In 2005, my colleagues Christy Scott, Michael Dennis, Michael Boyle and I co-authored an article entitled It’s Time to Stop Kicking People out of Addiction Treatment. The latest (2002) data then available confirmed that 18% (288,000) of all persons admitted to specialized addiction treatment in the U.S. were administratively discharged (“kicked out”) prior to treatment completion. Those persons whose treatment was terminated in this manner were often those with the most severe and complex addictions and the least natural recovery support resources–in short, those most in need of professional treatment. The most frequent cause for administrative discharge (AD) over the past half century has been continued use of alcohol or other drugs during treatment in spite of threatened consequences, e.g., the central symptom of the disorder. In our 2005 article, we argued that AD practices were flawed on both theoretical and practical grounds.
AD practices in addiction treatment are unprecedented in the health care system. For other chronic health care problems, symptom manifestation during treatment confirms or disconfirms the working diagnosis and provides feedback on the degree of effectiveness of the treatment methods being used. In marked contrast, symptom manifestation in the addictions field results in blaming and expelling the patient. It is contradictory to argue that addiction is a primary health care problem while we continue to treat its symptoms as bad behavior warranting punishment.
Expelling a client from addiction treatment for AOD use–a process that often involves thrusting the client back into drug-saturated social environments without provision for alternate care–makes as little sense as suspending adolescents from high school as a punishment for truancy. The strategy should not be to destroy the last connecting tissue between the individual and pro-recovery social networks, but to further disengage the person from the culture of addiction and to work through the physiological, emotional, behavioral and characterological obstacles to recovery initiation, engagement, and maintenance.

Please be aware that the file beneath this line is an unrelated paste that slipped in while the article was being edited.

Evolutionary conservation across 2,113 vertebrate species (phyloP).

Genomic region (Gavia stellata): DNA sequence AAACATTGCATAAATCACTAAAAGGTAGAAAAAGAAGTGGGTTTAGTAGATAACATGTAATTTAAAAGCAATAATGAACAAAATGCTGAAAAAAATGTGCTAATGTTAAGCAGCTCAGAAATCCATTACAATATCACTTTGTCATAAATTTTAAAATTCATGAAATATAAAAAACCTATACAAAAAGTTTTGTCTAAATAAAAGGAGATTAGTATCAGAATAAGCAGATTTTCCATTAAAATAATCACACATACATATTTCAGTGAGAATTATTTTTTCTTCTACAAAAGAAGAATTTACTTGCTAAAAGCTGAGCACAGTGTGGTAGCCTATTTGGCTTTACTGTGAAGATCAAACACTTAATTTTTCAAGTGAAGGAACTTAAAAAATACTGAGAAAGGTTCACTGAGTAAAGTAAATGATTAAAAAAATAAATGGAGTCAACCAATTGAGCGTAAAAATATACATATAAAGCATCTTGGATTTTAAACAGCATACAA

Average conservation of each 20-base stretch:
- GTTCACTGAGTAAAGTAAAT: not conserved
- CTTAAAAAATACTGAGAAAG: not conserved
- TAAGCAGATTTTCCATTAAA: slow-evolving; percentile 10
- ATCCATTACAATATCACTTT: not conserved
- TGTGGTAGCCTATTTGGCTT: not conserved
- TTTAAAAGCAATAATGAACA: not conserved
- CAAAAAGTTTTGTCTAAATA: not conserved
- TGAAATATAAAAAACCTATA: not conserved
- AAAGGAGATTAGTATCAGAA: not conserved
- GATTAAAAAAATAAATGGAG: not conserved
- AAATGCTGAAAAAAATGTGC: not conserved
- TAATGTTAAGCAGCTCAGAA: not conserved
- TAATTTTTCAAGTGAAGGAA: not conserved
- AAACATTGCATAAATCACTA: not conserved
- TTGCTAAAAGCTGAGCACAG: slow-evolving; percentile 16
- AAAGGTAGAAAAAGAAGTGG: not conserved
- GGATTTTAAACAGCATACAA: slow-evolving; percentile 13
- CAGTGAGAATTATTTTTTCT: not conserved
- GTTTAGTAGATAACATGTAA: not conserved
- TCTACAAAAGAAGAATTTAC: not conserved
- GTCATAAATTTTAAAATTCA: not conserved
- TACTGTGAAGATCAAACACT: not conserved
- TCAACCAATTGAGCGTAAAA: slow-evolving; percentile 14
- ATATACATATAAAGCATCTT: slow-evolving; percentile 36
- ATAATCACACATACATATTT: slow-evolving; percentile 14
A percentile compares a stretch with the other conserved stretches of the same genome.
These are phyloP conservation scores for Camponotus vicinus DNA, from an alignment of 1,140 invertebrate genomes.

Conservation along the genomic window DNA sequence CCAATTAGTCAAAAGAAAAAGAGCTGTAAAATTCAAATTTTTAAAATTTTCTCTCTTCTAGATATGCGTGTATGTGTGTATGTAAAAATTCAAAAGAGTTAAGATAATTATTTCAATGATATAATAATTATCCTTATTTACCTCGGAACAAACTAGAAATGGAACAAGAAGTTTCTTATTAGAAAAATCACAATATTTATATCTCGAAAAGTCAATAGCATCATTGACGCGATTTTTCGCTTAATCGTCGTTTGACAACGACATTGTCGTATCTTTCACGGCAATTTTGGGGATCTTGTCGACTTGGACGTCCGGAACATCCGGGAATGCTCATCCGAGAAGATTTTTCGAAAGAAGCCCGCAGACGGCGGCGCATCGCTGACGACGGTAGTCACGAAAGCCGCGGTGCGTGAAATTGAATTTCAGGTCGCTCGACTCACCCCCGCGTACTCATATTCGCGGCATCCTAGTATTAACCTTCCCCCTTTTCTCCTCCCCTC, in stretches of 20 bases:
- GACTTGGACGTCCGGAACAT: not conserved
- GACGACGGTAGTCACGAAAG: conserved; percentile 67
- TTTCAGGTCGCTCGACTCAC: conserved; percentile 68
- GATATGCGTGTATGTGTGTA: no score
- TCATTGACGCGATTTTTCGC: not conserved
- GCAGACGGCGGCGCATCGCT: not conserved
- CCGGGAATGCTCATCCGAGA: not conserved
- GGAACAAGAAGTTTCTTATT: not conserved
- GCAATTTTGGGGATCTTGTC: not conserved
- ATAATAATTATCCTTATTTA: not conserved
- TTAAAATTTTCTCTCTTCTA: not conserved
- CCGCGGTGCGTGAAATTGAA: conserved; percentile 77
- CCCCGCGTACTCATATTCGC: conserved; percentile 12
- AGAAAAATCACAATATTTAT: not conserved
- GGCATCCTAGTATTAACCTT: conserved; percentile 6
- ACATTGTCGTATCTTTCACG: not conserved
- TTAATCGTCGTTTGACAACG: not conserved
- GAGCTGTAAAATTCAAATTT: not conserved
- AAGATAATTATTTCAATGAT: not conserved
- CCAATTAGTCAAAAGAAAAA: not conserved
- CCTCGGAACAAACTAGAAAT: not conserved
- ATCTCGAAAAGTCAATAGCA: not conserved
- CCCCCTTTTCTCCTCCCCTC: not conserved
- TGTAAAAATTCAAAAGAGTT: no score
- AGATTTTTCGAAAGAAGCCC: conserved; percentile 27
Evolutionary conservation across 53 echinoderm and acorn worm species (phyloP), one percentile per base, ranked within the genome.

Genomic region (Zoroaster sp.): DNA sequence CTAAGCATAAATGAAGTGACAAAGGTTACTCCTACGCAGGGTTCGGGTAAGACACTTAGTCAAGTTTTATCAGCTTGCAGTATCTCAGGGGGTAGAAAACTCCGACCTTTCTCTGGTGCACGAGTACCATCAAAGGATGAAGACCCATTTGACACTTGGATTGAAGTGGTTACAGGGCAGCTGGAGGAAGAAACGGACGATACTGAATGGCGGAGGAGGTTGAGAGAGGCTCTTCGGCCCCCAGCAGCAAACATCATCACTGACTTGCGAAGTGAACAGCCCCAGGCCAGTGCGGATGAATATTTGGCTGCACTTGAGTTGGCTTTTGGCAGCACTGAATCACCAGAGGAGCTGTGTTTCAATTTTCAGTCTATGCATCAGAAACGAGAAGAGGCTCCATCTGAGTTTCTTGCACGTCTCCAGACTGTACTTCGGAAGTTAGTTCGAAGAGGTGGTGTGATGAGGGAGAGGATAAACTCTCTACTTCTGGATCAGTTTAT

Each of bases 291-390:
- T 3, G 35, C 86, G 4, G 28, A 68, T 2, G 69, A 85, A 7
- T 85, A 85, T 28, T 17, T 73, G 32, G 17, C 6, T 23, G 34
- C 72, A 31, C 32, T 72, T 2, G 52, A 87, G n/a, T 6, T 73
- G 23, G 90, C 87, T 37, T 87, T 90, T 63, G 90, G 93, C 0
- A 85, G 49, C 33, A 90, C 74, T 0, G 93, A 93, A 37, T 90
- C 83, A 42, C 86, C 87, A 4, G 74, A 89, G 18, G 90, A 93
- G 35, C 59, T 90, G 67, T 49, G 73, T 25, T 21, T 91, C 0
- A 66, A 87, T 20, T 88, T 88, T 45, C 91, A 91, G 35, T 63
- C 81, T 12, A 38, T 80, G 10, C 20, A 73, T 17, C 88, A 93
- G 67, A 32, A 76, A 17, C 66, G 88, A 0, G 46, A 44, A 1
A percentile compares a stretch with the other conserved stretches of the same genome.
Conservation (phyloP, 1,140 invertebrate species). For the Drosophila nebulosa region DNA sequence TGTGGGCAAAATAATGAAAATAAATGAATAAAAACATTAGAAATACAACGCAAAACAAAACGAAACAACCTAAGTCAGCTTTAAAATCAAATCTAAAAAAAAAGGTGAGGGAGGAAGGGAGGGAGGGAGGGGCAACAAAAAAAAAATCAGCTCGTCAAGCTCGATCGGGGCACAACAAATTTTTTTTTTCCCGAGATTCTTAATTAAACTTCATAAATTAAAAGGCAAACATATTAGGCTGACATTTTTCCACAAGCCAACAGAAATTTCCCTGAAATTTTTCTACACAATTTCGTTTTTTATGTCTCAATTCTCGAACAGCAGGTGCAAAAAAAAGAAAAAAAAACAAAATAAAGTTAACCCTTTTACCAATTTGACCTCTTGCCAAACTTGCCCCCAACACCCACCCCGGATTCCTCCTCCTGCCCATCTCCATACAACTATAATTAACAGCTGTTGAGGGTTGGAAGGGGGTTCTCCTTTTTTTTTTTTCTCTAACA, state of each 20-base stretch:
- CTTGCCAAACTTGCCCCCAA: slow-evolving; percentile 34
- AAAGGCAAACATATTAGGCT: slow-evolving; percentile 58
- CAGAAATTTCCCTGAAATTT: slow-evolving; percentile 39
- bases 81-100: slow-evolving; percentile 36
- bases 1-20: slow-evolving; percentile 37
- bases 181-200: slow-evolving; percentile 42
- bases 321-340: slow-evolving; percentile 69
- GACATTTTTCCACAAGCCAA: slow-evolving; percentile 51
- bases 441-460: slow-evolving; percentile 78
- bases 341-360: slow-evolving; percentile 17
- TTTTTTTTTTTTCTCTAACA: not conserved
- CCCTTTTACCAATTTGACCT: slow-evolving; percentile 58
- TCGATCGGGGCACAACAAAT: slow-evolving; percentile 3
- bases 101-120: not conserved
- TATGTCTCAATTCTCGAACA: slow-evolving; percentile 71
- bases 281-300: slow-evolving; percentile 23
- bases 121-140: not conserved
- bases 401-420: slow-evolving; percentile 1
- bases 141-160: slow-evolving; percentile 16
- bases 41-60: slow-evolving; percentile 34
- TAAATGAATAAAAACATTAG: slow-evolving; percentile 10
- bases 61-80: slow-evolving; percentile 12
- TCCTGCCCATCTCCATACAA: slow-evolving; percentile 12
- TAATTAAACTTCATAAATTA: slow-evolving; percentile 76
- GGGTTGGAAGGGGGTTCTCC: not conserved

These were among our contentions in 2005. In the years since then, there is at least some good news to present. AD rates for patients in addiction treatment have declined by more than 50%–from 18% of all discharges in 2002 to 7% of all discharges in 2010. But that still means that nearly 120,000 individuals per year are kicked out of addiction treatment in the U.S.
It is easy to look back with smug condescension on past ill-conceived addiction treatment practices, but it can be a humbling exercise to ponder how future historians will judge our own era. I am often asked which modern treatment practices I think will be judged most harshly by historians of the future. Our continued propensity to kick the very people out of addiction treatment who are in most desperate need of such treatment is close to the top of my list of answers to that question. AD from addiction treatment for continued AOD or for behaviors that have little nexus to long-term addiction recovery will have future addiction professionals looking back, scratching their heads and asking, “What the hell were they thinking?”
For those interested in reading the detailed arguments against AD and clinical alternatives to AD, click here.